NASA’s Transiting Exoplanet Survey Satellite (TESS) launched on April 18 from Florida’s Cape Canaveral Air Force Station, rising off the pad aboard a SpaceX Falcon 9 rocket at 3:51 p.m. PDT and deploying into Earth’s orbit 49 minutes later.
Stephen Kane, an associate professor of planetary astrophysics at UC Riverside and a Guest Investigator on the TESS Mission, witnessed the takeoff from the launch viewing site in Cape Canaveral.
The telescope will search for exoplanets — planets outside our solar system — orbiting the brightest stars in the sky, including those that could support life. In a two-year survey of the solar neighborhood, TESS will monitor more than 200,000 stars for temporary drops in brightness caused by planetary transits. Those planets will then be studied in detail through follow-up observations by other ground- and space-based telescopes.
Wednesday’s launch was originally scheduled for Monday, but it was delayed to give SpaceX time to check a potential issue with the rocket’s guidance, navigation, and control systems.
“The spacecraft is reported to be in good health and both solar arrays have been deployed. TESS is now being deployed into its final orbit that will cross the orbit of the moon,” Kane said.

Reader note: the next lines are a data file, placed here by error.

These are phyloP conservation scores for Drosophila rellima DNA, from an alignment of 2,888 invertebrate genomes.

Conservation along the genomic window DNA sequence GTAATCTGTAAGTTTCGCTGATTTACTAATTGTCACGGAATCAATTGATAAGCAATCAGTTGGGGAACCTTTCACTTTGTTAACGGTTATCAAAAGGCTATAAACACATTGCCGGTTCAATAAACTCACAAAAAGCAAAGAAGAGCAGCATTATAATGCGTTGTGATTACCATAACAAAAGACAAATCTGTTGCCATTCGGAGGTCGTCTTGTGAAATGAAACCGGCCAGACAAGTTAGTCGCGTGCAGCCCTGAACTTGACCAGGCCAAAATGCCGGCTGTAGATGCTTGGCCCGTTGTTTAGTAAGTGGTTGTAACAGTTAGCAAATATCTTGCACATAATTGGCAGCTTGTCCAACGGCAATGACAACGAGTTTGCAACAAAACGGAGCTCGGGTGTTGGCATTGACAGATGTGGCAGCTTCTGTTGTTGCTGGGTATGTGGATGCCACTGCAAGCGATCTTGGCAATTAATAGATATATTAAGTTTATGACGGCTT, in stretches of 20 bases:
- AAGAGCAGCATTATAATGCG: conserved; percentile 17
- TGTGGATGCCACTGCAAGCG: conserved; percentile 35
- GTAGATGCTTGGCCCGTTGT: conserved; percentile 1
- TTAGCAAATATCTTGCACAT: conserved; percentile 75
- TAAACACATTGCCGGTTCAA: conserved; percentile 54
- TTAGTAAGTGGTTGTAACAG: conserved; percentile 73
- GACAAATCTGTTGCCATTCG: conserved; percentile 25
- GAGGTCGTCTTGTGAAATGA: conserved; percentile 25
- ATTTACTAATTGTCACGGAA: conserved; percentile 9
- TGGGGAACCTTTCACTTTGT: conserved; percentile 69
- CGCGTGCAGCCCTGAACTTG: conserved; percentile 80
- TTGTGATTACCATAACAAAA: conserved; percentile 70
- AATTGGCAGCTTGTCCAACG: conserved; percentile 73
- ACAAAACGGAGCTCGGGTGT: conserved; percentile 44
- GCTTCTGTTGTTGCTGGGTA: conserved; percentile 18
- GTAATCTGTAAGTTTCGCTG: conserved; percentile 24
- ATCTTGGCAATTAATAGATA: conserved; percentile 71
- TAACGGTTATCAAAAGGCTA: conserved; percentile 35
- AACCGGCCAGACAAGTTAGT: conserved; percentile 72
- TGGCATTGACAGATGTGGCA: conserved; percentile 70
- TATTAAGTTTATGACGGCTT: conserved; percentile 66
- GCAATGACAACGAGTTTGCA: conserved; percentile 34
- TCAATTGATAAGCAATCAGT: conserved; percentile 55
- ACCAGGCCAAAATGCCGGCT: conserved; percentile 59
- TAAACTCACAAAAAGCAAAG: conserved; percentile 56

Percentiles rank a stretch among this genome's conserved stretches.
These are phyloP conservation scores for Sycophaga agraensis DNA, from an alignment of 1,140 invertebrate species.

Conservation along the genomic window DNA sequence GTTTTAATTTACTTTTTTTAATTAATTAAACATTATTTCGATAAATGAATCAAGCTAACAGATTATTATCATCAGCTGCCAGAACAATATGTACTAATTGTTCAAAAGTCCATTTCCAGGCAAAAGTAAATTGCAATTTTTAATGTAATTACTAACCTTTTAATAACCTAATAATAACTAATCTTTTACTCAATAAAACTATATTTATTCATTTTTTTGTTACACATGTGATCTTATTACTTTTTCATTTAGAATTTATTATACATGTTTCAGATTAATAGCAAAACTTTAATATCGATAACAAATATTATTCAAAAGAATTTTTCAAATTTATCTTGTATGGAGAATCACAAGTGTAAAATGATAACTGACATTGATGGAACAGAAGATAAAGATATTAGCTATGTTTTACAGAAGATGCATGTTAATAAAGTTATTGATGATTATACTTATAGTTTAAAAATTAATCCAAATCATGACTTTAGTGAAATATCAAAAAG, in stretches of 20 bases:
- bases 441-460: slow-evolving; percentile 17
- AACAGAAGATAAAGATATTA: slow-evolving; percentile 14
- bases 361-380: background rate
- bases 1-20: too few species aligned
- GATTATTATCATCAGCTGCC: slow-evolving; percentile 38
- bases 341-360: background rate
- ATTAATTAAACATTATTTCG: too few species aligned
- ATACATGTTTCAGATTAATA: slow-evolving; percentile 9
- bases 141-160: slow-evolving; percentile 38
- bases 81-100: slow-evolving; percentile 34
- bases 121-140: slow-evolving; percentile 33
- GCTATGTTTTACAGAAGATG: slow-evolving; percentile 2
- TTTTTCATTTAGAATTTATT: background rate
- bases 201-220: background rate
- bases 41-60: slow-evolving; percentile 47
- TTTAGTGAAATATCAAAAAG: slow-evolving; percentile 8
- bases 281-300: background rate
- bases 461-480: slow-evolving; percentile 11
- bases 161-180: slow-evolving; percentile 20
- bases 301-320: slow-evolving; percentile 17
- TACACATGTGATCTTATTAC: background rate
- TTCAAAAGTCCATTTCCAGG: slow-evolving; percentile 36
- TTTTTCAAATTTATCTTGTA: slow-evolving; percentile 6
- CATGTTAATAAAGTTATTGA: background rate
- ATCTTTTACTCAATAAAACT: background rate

Kane said the TESS mission will pick up the search for exoplanets as the Kepler mission prepares to wind down. Launched in 2009, the Kepler Space Telescope has discovered more than 4,500 potential and confirmed exoplanets. The stars viewed by TESS will be 30-100 times brighter than those surveyed by the Kepler satellite, therefore TESS planets should be much easier to characterize with follow-up observations.
Kane, who led the Kepler Habitable Zone Working Group for the Kepler mission, is a key part of the TESS mission. He has been collaborating with other TESS scientists to create the list of stars that TESS will observe and prepare for observations that will characterize the atmospheres of detected planets.
His team at UCR will be measuring the masses of detected planets as well as studying their orbits and simulating potential habitable conditions. “There are many exciting exoplanet hunting days ahead for UCR and we expect that our astrobiology group will be extremely busy as we use the TESS data to better understand the prevalence of life in the universe,” Kane said.
Kane, a member of UCR’s NASA-funded Alternative Earths Astrobiology Center, is available for media interviews about the launch and his involvement in analyzing TESS data and observations.
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